Defining a common nomenclature
There are many definitions of online learning. Terms such as online, blended, flexible, e-learning, distance, distance online, and so on, are often used interchangeably and will mean different things according to the context in which they are defined. To develop a common nomenclature the following definitions are suggested:
e-Learning: literally electronic learning and generally refers to any instruction delivered on a computer or via mobile device by way of a CD-Rom, internet, or intranet. It includes content, instructional methods and how and can be synchronous (instructor led) or asynchronous (self-directed individual) (Bonk & Graham, 2006).
Online learning: “Online learning encompasses many technologies, ranging from taped lectures uploaded online, to interactive digital modules with in-built assessment, e-simulations and virtual worlds” (Norton 2013, p. 21). Online learning is the alternative to face-to-face, with all learning, content, instruction and communication (with lecturers or peers) delivered via the web.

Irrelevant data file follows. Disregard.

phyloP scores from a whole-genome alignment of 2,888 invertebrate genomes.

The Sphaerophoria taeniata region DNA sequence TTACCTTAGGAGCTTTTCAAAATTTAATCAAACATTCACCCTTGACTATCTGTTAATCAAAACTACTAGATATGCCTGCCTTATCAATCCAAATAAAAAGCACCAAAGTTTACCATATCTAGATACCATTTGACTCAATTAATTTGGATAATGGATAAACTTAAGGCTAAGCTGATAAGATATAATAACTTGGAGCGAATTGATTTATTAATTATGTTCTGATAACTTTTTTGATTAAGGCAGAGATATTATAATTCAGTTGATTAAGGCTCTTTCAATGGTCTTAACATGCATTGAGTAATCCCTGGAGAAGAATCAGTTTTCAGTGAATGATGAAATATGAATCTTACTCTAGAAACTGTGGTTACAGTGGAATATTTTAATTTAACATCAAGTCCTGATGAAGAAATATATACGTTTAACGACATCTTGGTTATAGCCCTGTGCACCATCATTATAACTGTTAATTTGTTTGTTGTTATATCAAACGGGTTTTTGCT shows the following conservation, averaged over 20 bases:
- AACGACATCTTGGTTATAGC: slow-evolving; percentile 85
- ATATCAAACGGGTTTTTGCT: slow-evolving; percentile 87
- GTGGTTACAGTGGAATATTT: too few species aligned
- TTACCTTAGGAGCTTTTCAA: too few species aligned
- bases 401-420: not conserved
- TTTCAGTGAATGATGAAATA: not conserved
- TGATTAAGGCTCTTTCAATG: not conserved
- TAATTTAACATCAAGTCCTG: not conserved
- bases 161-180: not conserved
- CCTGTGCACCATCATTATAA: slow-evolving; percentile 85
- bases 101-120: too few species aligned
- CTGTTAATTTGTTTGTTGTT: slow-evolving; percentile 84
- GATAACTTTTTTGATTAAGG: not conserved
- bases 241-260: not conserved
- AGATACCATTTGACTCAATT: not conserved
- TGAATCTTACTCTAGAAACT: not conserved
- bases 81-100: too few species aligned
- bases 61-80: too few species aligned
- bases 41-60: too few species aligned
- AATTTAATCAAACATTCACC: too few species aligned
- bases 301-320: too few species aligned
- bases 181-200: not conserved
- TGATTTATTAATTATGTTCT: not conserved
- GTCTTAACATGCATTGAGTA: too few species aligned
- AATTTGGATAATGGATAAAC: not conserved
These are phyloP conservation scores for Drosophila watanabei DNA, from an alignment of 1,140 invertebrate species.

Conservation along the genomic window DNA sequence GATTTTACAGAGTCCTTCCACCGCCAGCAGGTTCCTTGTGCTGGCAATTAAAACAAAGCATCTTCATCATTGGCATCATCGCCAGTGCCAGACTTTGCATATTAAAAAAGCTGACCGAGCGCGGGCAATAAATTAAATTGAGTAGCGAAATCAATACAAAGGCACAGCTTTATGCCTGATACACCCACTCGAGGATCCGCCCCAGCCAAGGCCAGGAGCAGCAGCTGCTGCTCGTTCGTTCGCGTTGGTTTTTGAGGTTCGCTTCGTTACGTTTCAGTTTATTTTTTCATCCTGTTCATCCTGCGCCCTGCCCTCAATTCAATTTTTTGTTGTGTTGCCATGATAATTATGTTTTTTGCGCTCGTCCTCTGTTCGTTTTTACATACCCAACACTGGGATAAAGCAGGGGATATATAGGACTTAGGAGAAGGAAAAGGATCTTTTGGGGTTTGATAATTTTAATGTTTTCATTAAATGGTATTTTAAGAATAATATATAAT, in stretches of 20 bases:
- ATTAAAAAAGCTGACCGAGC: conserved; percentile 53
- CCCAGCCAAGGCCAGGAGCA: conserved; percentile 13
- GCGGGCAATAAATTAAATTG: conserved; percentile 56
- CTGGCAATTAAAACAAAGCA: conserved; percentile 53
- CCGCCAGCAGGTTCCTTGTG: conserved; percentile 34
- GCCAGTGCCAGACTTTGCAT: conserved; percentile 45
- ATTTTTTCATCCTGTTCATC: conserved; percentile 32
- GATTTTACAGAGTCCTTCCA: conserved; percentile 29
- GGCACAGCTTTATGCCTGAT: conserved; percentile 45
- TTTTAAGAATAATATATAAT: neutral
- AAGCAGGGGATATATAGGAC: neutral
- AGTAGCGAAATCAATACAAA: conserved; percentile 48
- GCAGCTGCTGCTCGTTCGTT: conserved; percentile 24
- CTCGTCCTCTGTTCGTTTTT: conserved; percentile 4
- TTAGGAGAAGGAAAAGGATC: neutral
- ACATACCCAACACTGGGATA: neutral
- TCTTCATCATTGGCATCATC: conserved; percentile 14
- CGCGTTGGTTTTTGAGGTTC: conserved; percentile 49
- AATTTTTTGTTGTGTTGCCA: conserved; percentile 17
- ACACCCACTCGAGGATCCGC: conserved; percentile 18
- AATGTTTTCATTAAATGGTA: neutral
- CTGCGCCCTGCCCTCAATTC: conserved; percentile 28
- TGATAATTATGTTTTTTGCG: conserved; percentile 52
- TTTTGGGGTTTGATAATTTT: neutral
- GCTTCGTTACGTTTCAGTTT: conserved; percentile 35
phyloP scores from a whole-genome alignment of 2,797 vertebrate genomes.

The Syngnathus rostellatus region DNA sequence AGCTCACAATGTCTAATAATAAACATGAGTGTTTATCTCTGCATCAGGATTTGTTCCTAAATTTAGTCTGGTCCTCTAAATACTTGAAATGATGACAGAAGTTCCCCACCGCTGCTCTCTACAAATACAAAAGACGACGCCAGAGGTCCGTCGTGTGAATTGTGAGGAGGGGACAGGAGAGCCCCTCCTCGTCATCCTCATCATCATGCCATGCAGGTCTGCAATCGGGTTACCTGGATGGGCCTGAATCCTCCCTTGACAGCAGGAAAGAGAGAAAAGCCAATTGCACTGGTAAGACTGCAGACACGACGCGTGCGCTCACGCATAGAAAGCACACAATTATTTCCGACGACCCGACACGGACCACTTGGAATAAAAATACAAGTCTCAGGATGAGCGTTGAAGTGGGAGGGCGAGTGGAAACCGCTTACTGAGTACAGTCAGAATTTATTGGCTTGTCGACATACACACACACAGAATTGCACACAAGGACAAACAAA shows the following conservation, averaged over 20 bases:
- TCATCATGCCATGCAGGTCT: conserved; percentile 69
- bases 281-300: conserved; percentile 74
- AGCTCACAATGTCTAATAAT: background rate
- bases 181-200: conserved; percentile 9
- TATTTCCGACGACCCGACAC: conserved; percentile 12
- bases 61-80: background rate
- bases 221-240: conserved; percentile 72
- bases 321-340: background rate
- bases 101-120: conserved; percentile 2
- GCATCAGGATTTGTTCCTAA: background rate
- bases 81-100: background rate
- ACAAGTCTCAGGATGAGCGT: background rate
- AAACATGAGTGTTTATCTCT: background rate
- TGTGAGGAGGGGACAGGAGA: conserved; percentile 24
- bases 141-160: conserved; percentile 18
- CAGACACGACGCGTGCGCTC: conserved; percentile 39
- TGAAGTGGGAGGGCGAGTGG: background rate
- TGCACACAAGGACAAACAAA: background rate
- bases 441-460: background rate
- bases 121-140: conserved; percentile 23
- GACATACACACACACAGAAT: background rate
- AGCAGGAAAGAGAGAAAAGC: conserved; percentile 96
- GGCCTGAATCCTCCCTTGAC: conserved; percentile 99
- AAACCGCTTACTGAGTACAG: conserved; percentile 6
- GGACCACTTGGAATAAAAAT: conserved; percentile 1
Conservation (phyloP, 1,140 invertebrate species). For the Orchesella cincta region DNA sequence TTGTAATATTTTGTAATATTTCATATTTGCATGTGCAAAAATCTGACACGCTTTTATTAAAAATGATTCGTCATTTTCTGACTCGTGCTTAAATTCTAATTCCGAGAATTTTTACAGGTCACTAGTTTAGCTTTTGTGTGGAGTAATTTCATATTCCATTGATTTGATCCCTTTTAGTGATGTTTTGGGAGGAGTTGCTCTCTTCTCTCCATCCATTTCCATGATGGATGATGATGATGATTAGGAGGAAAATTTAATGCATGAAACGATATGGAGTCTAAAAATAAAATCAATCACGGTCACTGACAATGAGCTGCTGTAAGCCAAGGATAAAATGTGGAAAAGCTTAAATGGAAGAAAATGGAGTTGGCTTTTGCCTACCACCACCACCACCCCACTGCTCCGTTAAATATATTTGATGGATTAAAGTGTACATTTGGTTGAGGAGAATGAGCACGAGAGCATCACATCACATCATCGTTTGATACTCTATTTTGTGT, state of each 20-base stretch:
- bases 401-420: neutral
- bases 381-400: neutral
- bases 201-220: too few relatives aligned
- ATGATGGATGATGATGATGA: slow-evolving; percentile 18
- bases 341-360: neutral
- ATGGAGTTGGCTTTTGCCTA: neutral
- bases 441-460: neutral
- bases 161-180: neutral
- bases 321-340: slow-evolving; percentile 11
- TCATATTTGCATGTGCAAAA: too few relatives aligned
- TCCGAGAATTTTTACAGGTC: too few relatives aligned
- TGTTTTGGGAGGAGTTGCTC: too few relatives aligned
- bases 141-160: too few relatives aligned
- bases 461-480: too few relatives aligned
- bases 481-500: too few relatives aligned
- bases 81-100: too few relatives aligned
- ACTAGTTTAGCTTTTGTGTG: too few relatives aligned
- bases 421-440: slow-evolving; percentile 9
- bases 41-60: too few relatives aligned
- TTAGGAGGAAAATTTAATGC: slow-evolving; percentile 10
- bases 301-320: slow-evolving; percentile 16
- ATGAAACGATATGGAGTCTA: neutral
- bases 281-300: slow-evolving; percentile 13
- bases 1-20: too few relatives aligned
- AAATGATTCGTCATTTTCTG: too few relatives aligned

Blended learning: a term used to denote the blend of face-to-face with web-supported learning. It seeks to do this via a blend of learning modalities, utilising such technologies as learning management systems, video conferencing, mobile devices as well as the more traditional face-to-face delivery (Oerlemans, May, & Hurle, 2007).
Flexible learning: generally refers to the flexible scheduling of classes outside of normal university hours and may include summer time, weekends or intensive blocks of time. A flexible learning experience may be delivered via online, blended or fully face-to-face.
Mobile learning (mLearning): learning opportunities delivered via a range of mobile and wireless computing devices, for example, available on a tablet or mobile phones. “It represents a next step in the journey with technology focussed teaching and learning, defining new ways for interactions and behaviours between learners, information, personal and mobile computing and telephony devices” (Oerlemans, Button, Partridge, & Hurle, 2006).
A model of online learning